Spring Skiing in the Wasatch Range

When most people are headed to the beach, radio producer Scott Carrier heads for the ski slopes near his home in Utah. Carrier explains that the combination of freezing and thawing in the late spring gives the mountain snow pack a special quality that makes for a unique skiing experience.

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MADELEINE BRAND, Host:

On a May Day like this one, many of us think of heading to the beach, the lake, maybe a pool somewhere--but writer Scott Carrier thinks about mountains, snow, and skiing.

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Mr. SCOTT CARRIER (Radio Producer, Writer): Sometimes I have nothing better to do than sit on my porch in Salt Lake City and watch how the mountains change shape with the light. The map fixes them at 11,000 feet above sea level, 15 miles away on a straight line. But I've seen them grow taller and shorter, creep up on the city after a snowstorm, and slink away in the summer's heat. I watch the mountains and wonder how long it would take me to get up there and which way I would come down and what it would be like. It all depends on the time of year, the time of day, and the weather.

If it's May, and 2:00 p.m., and my neighbor is mowing his grass in his shorts, and if in the evening the sky is clear and I wear a coat and hat to sit on my porch and drink beer, and if at night looking down on the city--the lights twinkle and move in a mirage--then I know I have to set my alarm for 5:00 a.m. to get up early and go spring skiing.

It takes an hour and a half to make coffee, eat some oatmeal, and drive up the canyon to the base of the mountain called Superior. It's southeast face is a white wave, 3,000 feet tall, a slope that gets progressively steeper and then curls over at the top in a cornice. At 6:30, the sun is hitting the top of the peak and the snow up there is red and warm, while everything under the shadow is blue and cold.

In winter, the snow in the Wasatch is light and dry powder, the best in the world. But in spring, the big flakes melt into small ice balls, and the snow pack becomes a consolidated sheet, five to 10 feet thick. This sheet freezes hard at night, and then in the day the surface melts to the consistency of a slurpee. So the trick in spring skiing is to get up high and be ready to ski down just as the surface is starting to melt. An inch or so of soft snow on top of a hard base is really fun, easy to hold your edge, and very fast. But there's a narrow window of time here. If you start down too early, you're skiing on ice. If you go too late, it's like skiing in mush and kind of dangerous, because it sometimes slides down the mountain in an avalanche.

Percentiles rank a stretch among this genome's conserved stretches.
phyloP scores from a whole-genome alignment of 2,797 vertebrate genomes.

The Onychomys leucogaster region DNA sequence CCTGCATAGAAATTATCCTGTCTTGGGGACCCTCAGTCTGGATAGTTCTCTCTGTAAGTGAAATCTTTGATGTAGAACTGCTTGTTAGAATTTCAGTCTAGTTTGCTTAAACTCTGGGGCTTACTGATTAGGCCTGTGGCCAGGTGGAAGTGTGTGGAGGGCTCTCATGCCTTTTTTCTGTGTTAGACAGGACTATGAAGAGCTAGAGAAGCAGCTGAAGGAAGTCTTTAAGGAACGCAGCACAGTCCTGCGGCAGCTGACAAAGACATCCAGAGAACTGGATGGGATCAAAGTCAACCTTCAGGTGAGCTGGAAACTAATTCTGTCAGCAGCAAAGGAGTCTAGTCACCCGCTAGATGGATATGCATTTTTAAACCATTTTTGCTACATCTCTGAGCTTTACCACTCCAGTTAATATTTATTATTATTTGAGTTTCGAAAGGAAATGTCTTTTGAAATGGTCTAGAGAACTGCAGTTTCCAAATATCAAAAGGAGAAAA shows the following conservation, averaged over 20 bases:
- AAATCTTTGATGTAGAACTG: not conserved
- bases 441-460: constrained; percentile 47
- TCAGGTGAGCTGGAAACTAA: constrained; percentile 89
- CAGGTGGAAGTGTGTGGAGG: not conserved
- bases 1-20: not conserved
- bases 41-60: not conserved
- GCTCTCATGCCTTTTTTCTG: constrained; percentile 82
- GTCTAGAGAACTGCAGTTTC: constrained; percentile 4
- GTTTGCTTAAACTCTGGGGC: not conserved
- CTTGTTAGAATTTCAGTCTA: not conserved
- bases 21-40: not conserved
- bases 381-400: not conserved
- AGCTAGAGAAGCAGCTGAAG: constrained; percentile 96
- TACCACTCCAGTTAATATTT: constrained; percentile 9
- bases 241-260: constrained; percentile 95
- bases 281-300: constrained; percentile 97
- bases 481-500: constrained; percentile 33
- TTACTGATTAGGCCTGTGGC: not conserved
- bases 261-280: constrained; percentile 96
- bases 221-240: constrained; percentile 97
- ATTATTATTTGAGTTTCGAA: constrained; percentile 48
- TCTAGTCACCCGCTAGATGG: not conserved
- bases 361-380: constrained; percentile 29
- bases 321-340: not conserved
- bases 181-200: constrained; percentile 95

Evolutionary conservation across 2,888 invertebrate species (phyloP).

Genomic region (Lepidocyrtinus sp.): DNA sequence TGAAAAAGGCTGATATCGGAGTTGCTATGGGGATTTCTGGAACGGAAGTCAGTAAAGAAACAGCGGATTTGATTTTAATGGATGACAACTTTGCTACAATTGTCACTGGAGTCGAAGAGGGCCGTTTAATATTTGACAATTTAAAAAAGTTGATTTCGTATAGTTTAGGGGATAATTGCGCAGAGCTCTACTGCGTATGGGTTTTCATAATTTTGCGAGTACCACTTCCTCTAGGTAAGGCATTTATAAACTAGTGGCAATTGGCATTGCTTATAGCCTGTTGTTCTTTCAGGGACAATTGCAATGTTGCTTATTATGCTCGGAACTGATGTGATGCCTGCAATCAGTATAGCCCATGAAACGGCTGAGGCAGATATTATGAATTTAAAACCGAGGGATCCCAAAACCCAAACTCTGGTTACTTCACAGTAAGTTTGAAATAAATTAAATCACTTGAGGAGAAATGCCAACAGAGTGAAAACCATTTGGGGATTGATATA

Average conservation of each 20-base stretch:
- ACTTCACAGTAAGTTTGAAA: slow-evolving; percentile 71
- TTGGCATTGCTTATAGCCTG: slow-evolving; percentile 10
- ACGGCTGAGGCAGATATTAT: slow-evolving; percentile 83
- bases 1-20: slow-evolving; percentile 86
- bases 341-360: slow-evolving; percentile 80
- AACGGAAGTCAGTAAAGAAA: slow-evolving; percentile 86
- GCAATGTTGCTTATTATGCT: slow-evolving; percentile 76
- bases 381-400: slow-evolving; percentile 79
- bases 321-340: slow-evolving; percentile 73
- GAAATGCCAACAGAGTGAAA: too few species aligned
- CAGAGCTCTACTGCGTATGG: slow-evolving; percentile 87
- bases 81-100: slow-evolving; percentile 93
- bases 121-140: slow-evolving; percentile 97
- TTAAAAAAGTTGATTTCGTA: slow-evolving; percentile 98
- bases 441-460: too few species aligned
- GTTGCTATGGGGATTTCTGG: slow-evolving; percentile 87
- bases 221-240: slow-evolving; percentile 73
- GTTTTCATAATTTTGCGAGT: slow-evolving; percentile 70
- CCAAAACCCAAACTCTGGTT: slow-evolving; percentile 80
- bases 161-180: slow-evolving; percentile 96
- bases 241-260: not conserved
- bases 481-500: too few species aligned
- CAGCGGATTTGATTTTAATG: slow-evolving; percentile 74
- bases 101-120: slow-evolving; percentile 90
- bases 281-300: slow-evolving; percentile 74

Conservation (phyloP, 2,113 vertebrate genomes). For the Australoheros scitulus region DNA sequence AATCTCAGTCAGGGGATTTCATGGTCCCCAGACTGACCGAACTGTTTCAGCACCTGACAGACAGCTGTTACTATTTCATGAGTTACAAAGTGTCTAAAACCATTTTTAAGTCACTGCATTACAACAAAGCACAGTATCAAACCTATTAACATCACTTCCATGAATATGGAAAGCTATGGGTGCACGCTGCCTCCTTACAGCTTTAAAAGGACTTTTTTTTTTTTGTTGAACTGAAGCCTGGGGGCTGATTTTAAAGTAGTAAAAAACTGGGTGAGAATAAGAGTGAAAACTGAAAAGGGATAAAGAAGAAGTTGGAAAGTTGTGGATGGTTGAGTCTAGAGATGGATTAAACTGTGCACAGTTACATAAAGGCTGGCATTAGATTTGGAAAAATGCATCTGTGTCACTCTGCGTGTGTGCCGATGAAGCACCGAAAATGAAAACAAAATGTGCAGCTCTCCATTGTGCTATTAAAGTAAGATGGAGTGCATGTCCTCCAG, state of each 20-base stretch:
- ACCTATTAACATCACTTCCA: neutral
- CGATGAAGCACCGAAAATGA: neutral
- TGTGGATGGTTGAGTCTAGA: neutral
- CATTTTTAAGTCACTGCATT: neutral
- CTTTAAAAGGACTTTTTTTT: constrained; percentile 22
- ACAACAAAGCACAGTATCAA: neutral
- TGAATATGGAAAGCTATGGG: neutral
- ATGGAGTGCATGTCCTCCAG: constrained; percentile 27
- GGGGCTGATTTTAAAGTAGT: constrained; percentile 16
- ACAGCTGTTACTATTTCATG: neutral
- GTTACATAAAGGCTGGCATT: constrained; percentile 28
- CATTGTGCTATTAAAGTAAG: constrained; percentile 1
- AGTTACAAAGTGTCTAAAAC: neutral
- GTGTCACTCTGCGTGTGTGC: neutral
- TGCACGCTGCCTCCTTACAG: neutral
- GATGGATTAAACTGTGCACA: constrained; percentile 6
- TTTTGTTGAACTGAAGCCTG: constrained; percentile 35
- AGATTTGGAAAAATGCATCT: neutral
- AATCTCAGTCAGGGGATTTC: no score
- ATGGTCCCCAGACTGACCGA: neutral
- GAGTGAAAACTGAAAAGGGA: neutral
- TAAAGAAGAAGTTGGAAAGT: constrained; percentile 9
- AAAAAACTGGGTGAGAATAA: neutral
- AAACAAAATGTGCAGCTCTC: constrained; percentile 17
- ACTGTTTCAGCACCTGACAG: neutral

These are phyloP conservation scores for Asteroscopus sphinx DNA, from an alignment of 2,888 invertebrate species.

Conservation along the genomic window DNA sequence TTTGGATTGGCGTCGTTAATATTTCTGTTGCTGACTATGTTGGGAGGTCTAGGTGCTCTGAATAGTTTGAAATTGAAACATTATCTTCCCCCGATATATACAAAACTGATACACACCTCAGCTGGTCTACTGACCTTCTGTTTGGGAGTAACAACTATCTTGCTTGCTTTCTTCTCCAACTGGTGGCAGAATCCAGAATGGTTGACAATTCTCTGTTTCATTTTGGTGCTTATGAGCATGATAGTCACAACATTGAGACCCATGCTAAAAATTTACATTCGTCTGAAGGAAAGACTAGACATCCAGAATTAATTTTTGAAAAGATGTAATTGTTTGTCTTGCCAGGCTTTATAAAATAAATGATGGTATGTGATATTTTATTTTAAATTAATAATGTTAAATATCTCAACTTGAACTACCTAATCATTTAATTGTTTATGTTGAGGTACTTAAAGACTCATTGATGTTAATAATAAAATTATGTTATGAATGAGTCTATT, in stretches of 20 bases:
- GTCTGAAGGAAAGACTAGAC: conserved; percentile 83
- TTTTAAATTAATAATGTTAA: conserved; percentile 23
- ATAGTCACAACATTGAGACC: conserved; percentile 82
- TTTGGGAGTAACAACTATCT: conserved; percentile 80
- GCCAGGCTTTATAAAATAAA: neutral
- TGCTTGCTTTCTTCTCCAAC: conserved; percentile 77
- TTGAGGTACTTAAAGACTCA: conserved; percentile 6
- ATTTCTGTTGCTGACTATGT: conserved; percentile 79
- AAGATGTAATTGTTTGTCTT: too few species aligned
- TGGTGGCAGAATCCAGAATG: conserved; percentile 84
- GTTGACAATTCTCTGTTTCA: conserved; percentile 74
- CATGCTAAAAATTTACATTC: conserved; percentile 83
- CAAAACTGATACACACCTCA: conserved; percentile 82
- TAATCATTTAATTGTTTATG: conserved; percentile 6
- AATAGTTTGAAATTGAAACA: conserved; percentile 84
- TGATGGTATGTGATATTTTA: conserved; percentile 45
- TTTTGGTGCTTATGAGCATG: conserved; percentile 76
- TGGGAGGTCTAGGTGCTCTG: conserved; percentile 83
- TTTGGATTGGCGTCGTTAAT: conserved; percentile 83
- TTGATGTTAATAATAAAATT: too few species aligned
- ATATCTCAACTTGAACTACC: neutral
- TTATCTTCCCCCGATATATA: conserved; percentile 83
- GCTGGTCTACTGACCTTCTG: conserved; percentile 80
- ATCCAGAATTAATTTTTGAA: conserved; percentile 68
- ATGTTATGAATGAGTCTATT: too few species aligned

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I reach the ridge about 500 vertical feet from the top, and there are fresh coyote tracks following the crest line of snow toward the summit. I follow the tracks to the top and see that when he got there, he didn't even break stride, just kept going down the north ridge--no time for epiphanies. It's 9:30 and I look down on the valley and see a brown layer of smog over the city from morning rush-hour traffic. I look for my house, my neighborhood, but it's under the smudge.

I take my skies off my backpack and put them on my feet. I'd rather have wings, but skies will do. I take the top part carefully, like a raven checking out a picnic, then drop through a chute like a dive-bombing falcon, then traverse across the slope at high speeds like an albatross skimming over the ocean. The snow is soft and smooth and fast, just what I thought it would be. My timing is immaculate.

I'm at my truck by 9:55, and back home on my porch drinking coffee by 10:45--time to go to work. That is, if I had a job other than looking up at the mountains and watching how they change shape with the light.

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BRAND: Scott Carrier lives in Salt Lake City, Utah. He's part of the radio collective, HearingVoices.com.

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BRAND: DAY TO DAY is a production of NPR News, with contributions from Slate.com. I'm Madeleine Brand.

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